Python is an uninspired language with one serious design flaw (significant whitespace) that gained a lot of initial momentum because it was better than Perl. Since then it's accumulated new features in a random thrift store sort of process that has resulted in a fairly complex language.

In my opinion this whole generation of slow, dynamic, single threaded languages like Python, Ruby, and PHP only became popular because they were easy to implement and more productive for simple things than the statically typed alternatives of their day. Language design has come a long way since then and we can now do much better.

How is significant whitespace a design flaw? Have you ever seen a professionally written program in any language where care in formatting did not extend to having whitespace under control? Gofmt comes to mind. Taking this reality that everyone cares about white space and making it a first class citizen is more of a stroke of genius than a design flaw IMHO.
On the other hand, taking the reality that everyone cares about white space, it makes enforcement of whitespace irrelevant while it makes copying and pasting and auto formatting code very very annoying or even impossible in some cases.
It makes things that are trivial in other languages like copying and pasting chunks of code around or auto formatting code as you type into a very hard problem just to save some delimiters. It looks nice in code samples but sucks in real production codebases.
I am sorry I am replying so late, but seriously: you are copy-pasting code? Don't repeat yourself!

One more case of Python making good things easier and bad things harder!

Same thing with auto-formatting code as you type: IDEs are toxic you know, you would be more productive with vim.

I'm new to programming, and started a project recently using Python. What other languages you recommend that would be better?
I am not fan of the Python but I recommend you stick to Python for your first steps. It has very good community lots of tutorials, books, etc and lots of packages. It is in general a good language for people that are new to programming. After you master Python you may pick other language.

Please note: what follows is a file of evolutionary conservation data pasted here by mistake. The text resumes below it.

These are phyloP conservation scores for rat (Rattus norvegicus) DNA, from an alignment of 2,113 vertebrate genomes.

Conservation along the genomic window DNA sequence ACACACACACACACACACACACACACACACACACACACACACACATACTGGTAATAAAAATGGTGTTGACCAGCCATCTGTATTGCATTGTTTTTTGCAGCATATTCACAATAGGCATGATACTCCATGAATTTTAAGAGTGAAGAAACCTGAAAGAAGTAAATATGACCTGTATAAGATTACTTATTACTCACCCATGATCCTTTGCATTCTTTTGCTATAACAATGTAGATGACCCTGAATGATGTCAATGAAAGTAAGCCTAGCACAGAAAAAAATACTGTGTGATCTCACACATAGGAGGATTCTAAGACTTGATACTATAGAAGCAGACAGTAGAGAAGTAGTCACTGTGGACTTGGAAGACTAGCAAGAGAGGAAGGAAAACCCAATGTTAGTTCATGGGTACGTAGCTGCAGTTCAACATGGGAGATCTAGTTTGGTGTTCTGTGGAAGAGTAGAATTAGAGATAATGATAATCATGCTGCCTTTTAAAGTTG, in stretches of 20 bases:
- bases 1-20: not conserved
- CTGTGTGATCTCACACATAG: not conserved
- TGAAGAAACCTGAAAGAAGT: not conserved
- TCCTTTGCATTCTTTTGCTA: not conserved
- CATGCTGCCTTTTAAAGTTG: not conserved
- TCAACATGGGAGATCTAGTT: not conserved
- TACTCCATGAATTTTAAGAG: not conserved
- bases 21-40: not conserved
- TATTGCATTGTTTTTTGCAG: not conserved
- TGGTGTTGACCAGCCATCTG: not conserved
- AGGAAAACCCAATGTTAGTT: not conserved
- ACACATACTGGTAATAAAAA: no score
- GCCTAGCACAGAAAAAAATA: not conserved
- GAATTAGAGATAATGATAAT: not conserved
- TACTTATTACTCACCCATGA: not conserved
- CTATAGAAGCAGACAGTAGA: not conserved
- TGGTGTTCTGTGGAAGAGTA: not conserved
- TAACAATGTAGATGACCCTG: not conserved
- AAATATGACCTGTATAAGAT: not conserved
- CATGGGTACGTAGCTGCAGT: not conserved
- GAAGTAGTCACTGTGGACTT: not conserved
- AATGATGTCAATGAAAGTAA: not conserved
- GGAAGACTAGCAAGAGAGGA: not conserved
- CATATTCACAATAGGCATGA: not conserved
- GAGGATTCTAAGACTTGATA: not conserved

I'd recommend JavaScript unless you want to do something that python is specifically good for like machine learning. JavaScript has its own issues but it's not hard to learn and is used everywhere.
What brought me javascript from python was:

- functions were defined with `function` keyword instead of `def`

- variables were declared with `var`

OMG there are multiline lambdas!!! https://coconut.readthedocs.io/en/master/DOCS.html#statement...

But trying it out, it doesn't even look like python anymore. Especially if you want to nest them a lot like in other callback heavy languages. It requires a lot of semicolons and parens to get past the parsing ambiguity problem: https://stackoverflow.com/questions/1233448/no-multiline-lam...

    # Incorrect, the lambda returns (y, [1,2,3]) here!
    map(def (x) ->
          return y
    , [1,2,3])
    # Right
    map((def (x) ->
          return y
    ), [1,2,3])
Those who like clojure/lisp, can try with Hy [1]. The latest version removed Python 2 support, but previous versions would work on Python 2 and 3. Can directly run hy code, compile to pyc or readable python source files.

For functional programming aficionados that still prefer python, don't forget PyToolz [2] or single-source-file underscore.py [3].

[1] https://docs.hylang.org/en/stable/

[2] https://toolz.readthedocs.io/en/latest/

[3] https://github.com/serkanyersen/underscore.py

Somewhat related is the language Nim: Pythonic, typed, and compiles to native code so it's super fast.
Nim deserves more recognition: it has that same feeling of being fast and easy to write, but has an actual type system and it's shockingly quick.

I'd argue as well, that Nim is actually what a lot of people are looking for when they look at using Go.

I liked the code examples/snippets.

I use the Hy language (hylang) when I want a Lisp syntax for Python and I also wrote a book on Hy [1] that can be read for free online.

The Python ecosystem, especially for deep learning, is awesome but some of us troublemakers don’t much like Python’s syntax.

[1] https://leanpub.com/hy-lisp-python/

Cool stuff! Python's ecosystem for data science is amazing, it's definitely good to be able to use a functional language with them.
"... compiles to Python"? Am I missing something or shouldn't this just be a library?
They are adding new syntax and keywords, things that you can't really do with a library.

The analog in the JS ecosystem would be typescript. Why isn't it just a library, because they wanted to be able to introduce new syntax and new constructs.

The little editor on the homepage shows the "compile to Python" step if you click the little checkbox. It will list the python that the coconut code gets transformed into. The code is relatively readable (for short snippets) and this is the same approach that typescript took for adding new functionality on top of an existing language.